The Degentrification of Urban Fantasy

Thanks for writing this post. I look forward to discovering more urban fantasy starting with these books. (I’m currently reading Older’s “Shadowshaper”.

Chronicles of Harriet

Originally posted by the author onFacebook.

The cosmic. The weird. The fantastic. The spiritual.
Whatever we call it, we all have a profound need to glimpse, experience, or at least believe in, some greater reality beyond our mundane existence.
That is why Urban Fantasy has become one of the most successful genres in modern publishing.
Urban Fantasy is unique in its willingness to see the stuff of horror – the familiar cast of vampires, were-creatures, zombies, demons and other monstrous entities – not simply as horrific and repellent, but also as darkly fascinating and appealing.
Vampires have always embodied the darker aspects of human sexuality, but in urban fantasy, those aspects are allowed full rein to express themselves. However, there is far more to Urban Fantasy than steamy encounters with glittery bloodsuckers.
Authors of African descent are taking Urban Fantasy by storm and, as author Daniel José Older

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4 Tips for Writing a Killer Ending to Your Story

Just found my next favorite blogger! 🙂

J. Young-Ju Harris

When it comes down to it there is really only one rule about writing a good ending for a story: the ending you write has to fulfill the promises you made during your story.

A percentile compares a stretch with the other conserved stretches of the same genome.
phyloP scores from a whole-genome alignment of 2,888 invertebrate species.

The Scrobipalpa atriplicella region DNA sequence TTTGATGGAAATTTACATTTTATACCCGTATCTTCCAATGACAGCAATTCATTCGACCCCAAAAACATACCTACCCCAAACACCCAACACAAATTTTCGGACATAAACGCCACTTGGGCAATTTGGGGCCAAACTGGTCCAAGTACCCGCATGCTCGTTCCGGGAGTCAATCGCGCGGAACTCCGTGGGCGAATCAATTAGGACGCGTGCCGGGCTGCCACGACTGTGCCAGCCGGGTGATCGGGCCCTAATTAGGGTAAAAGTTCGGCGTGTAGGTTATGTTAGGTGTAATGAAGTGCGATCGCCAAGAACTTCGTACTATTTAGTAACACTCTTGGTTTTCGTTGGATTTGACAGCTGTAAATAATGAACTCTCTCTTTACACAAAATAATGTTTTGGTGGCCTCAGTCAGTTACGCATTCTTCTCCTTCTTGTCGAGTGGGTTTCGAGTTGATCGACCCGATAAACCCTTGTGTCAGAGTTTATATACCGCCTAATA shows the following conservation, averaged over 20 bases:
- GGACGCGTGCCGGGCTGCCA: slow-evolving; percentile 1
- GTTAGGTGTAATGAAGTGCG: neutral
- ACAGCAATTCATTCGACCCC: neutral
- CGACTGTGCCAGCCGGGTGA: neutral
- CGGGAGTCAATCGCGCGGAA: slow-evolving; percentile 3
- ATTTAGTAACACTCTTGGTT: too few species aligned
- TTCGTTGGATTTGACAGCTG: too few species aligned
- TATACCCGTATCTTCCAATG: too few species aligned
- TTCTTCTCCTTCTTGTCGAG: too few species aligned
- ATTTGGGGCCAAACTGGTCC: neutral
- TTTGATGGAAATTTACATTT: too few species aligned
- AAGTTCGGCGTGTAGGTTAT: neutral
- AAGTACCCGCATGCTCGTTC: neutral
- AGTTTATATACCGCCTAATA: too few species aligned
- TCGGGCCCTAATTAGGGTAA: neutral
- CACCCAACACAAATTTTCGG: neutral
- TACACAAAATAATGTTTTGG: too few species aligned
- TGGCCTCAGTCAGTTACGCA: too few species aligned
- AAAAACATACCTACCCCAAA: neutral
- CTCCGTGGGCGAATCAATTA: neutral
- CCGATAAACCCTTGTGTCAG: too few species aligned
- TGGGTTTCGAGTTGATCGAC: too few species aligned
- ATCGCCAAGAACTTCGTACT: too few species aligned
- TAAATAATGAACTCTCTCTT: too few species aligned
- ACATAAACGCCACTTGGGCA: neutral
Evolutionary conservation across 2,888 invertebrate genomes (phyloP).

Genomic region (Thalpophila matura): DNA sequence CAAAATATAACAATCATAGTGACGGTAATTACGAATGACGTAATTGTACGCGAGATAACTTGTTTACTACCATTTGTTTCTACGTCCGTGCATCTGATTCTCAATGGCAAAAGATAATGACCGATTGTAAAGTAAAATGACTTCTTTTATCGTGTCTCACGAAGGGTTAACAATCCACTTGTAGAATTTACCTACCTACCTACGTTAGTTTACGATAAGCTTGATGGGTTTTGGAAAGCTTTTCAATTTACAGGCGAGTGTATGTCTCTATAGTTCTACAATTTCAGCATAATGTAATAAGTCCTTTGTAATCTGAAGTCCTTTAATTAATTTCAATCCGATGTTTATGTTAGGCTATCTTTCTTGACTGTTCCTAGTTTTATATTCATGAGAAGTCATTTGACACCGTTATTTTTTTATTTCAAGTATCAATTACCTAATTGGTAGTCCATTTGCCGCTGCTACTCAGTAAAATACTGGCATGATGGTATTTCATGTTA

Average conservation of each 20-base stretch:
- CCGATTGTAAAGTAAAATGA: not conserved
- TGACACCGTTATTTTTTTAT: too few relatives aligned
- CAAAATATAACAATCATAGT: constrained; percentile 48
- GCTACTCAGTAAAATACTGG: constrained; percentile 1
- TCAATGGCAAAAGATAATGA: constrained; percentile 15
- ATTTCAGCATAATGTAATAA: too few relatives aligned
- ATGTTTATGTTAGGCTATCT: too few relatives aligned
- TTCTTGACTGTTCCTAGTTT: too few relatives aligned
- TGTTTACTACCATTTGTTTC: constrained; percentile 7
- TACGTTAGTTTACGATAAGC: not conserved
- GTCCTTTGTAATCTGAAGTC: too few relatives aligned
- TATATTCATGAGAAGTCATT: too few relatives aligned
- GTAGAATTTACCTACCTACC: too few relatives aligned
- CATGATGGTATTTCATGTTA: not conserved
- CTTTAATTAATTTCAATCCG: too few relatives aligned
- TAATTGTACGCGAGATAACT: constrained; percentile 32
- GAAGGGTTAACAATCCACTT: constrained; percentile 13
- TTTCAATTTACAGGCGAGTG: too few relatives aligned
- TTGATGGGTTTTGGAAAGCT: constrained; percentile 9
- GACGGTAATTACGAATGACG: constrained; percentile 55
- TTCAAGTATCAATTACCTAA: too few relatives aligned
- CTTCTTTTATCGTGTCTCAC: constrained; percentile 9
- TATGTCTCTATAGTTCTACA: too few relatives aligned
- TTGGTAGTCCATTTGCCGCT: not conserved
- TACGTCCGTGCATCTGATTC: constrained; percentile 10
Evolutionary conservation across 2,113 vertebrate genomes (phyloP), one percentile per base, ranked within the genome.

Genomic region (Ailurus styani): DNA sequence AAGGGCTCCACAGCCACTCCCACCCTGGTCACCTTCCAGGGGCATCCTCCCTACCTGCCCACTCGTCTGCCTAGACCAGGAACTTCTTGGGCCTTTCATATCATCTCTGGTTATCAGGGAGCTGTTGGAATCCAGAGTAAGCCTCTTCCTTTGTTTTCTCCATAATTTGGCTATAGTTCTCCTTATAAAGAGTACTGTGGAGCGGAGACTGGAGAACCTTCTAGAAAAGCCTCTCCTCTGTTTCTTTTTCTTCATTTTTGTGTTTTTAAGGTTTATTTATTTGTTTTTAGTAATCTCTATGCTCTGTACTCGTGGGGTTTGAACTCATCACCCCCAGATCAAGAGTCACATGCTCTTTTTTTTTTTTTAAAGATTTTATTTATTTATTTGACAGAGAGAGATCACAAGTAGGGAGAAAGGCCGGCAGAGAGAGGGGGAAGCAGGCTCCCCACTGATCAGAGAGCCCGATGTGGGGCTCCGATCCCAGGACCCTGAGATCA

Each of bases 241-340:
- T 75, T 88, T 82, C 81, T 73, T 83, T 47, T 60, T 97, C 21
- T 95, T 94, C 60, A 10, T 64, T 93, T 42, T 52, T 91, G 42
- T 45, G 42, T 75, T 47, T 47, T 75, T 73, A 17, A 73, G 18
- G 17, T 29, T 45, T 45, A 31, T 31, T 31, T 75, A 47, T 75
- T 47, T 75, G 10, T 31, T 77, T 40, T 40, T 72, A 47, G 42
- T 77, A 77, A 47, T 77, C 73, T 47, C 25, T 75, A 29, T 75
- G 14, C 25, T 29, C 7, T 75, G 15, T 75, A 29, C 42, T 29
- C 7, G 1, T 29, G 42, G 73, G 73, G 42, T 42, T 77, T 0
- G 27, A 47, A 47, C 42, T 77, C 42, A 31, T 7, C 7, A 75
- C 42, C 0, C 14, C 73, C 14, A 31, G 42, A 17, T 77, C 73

The much tougher part can be coming up with an ending that succeeds in doing that. I think as authors we all want that amazing ending that not only satisfies the reader but makes them think about what they read and remember it years down the line.

Sadly, I can’t tell you how to write the perfect ending, but I can give you some tips about things that will make the ending of your story work. I will leave the creative and artist decisions that make it truly stand out to you.

1.) Don’t Leave Any Questions Unanswered

Throughout your story, your job as a writer is to raise questions (i.e. conflicts). But by the end…

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On Letting Go

A great piece for authors who have trouble “murdering their darlings”. It showcases advice that should be at least considered and heeded.

E. Rose Sabin

In my previous blog I wrote about books so enjoyable that you don’t want them to end. Now I must confess that writers sometimes feel that way about a book they are writing. We tend to fall in love with our characters and with the story. It’s not that we think it so wonderful, but that because we love the characters and the story we’ve put them into, we want it to be our very best work. Sometimes we complete a manuscript but can’t leave it alone. We want to do more character development, put in more details, maybe add another plot twist. Or maybe we wonder whether we’ve made a situation clear enough. Will the reader understand what we mean here? Does this part need to be better explained?

Even when a book gets sent off to an editor and proofs returned for checking, it’s easy to spot places where…

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Why Would Anyone Settle For Being An Indie-Author?

#MondayMotivation

Mark Wilson Books

Why Would Anyone Settle For Being An Indie-Author?